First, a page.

This 28HP ELS Briggs starts so easily that I now can set the throttle at about 1/3 open, crank it, and momentarily pull the new choke button up for a second, and when it fires and runs, immediately push the button all the way in. In really cold weather, it may need to stay out a little longer, we'll see.

One other item, this is the first failure I've had on this unit. But, I did have a deck spindle get stiff, and so took out all three, and found a thimble of grease in each one. I would recommend pulling apart your deck spindles, whether new or old, and hand packing the bearings with grease because the zerk fittings don't put the grease where it is needed, in my honest opinion, not as well as you can grease them by hand. Also, when you screw the deck spindles back down, put anti-seize compound on the bolts, because at 20 hrs of use mine had already seized and needed to be drilled out and re-tapped.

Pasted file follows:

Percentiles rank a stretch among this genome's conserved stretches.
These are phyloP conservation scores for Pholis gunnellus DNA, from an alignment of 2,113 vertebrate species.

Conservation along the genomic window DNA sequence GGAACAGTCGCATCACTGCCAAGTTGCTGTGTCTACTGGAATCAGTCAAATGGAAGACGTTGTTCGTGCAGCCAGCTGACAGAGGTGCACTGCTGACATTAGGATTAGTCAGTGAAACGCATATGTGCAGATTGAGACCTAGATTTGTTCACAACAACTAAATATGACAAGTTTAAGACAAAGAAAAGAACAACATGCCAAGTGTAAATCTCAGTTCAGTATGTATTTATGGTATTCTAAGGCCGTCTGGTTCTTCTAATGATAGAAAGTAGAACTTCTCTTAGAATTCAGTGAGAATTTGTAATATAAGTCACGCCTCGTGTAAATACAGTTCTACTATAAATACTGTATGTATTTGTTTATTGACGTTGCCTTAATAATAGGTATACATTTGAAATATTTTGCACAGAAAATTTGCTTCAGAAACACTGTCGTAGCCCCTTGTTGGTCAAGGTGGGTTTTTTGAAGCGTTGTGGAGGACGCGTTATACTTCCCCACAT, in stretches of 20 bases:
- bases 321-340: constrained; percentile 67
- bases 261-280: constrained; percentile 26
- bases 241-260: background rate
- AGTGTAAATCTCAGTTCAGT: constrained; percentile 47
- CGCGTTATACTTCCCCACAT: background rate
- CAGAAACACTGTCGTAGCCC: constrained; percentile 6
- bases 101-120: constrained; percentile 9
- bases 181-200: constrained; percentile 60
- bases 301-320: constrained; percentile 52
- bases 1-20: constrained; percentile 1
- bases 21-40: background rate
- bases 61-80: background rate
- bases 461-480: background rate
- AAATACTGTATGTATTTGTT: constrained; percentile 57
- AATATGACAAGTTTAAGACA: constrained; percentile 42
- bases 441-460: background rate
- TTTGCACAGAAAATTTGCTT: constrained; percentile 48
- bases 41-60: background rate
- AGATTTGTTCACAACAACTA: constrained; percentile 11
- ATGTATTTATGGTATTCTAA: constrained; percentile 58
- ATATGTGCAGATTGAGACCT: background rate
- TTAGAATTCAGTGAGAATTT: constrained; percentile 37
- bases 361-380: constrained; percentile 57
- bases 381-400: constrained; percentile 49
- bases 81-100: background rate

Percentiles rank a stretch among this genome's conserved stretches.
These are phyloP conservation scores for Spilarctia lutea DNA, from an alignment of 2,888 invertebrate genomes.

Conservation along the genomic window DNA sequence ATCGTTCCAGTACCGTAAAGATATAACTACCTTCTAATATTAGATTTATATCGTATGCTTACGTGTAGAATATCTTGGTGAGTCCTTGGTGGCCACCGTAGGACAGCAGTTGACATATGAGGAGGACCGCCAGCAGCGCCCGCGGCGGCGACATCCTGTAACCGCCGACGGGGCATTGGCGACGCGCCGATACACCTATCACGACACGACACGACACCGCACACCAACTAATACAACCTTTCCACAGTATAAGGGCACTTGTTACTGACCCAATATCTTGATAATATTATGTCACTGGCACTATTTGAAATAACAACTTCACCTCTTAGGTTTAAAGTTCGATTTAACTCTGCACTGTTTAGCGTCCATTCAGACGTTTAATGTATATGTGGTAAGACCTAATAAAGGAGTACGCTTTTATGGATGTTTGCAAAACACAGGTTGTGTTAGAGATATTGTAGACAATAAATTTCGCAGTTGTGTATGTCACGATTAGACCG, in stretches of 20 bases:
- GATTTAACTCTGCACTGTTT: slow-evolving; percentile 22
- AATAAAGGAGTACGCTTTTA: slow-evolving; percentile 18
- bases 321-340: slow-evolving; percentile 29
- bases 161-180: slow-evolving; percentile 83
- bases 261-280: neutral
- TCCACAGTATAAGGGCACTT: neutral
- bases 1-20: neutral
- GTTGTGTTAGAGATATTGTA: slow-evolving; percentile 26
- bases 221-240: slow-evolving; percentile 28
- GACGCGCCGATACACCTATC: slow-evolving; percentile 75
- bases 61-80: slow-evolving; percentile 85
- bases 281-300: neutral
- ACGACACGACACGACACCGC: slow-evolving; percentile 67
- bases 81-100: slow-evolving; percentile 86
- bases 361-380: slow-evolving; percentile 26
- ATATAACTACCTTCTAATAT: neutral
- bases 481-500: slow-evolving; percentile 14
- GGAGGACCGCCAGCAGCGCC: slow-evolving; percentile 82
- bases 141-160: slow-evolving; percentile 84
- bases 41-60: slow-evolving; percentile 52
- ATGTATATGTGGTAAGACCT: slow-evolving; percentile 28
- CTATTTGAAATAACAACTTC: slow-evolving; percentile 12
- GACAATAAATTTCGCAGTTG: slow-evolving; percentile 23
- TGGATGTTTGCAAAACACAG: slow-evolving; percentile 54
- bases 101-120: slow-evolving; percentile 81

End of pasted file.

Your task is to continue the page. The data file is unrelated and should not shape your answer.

Here is a picture of my finished product. Note the spring that I used to replace the solid choke link. This spring is moderately stiff, and easily pulls the choke closed when needed. It gives just a little, which protects the choke from being pulled too hard when the choke cable is pulled out all the way.

This is what an original bracket and bellcrank looks like. This is on a 22HP Briggs twin. I suspect this piece will be very similar across all the different Briggs models that have separate choke and throttle cables.

This picture was taken from an angle slightly below the bracket, and shows the tip of the solid link that goes back to the choke. This particular model did not have the EFM from the factory, but still has the round fuel cutoff solenoid on the bowl on the bottom of the carb.

Originally posted on MTF on 6-19-2012